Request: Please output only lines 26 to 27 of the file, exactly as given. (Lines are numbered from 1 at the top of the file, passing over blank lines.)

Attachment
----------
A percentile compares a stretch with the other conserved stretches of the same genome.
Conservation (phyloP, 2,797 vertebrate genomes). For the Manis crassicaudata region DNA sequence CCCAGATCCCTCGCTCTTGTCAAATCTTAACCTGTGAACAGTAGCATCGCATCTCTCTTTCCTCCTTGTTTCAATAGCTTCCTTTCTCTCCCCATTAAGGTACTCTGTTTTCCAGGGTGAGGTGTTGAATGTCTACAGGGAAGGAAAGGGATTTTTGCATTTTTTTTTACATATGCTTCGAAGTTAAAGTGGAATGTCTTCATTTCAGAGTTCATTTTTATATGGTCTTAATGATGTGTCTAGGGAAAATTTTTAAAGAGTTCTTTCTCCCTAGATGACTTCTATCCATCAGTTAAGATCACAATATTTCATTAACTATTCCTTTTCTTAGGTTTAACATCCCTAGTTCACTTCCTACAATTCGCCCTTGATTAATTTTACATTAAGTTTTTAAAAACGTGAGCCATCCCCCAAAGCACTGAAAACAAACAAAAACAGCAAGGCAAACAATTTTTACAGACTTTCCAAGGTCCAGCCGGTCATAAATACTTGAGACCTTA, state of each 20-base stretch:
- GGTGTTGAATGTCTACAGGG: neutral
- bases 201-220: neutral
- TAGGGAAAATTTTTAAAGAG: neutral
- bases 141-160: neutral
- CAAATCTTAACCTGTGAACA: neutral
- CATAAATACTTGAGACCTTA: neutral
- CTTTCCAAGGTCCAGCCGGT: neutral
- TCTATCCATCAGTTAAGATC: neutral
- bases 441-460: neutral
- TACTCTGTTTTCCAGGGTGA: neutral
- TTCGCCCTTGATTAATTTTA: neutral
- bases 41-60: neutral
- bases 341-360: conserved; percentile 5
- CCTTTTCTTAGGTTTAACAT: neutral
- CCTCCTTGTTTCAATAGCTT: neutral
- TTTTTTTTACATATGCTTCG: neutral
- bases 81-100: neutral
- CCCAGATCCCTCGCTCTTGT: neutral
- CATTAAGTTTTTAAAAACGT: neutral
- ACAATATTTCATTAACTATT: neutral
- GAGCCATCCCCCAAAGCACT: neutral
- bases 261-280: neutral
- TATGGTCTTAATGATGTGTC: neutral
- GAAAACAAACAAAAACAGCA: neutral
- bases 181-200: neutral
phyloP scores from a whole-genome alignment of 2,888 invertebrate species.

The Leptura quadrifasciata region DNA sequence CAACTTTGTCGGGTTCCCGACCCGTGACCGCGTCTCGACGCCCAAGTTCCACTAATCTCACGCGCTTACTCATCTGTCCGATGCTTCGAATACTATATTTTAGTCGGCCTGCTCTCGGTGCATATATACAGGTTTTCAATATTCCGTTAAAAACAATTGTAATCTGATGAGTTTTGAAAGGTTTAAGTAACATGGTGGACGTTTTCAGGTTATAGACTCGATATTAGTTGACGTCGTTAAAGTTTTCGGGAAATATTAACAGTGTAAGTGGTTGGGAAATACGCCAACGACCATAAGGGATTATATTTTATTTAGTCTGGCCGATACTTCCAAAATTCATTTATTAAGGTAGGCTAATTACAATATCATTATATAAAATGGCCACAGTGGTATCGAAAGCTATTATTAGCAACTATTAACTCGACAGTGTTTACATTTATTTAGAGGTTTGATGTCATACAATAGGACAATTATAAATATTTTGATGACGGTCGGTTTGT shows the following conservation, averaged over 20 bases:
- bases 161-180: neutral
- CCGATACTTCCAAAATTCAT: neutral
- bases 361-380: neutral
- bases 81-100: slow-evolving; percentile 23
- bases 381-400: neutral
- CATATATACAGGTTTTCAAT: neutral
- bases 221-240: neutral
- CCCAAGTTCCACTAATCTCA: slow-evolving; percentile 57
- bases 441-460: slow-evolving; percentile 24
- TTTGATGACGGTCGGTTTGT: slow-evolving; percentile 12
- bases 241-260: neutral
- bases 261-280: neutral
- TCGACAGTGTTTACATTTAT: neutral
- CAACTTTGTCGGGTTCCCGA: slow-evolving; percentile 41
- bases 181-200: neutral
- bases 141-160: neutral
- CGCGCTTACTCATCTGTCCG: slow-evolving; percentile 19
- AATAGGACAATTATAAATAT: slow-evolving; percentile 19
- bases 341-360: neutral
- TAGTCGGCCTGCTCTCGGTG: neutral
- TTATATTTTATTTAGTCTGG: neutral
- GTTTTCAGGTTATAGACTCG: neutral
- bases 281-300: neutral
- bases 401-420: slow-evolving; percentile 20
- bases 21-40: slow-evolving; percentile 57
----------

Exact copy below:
- GAAAACAAACAAAAACAGCA: neutral
- bases 181-200: neutral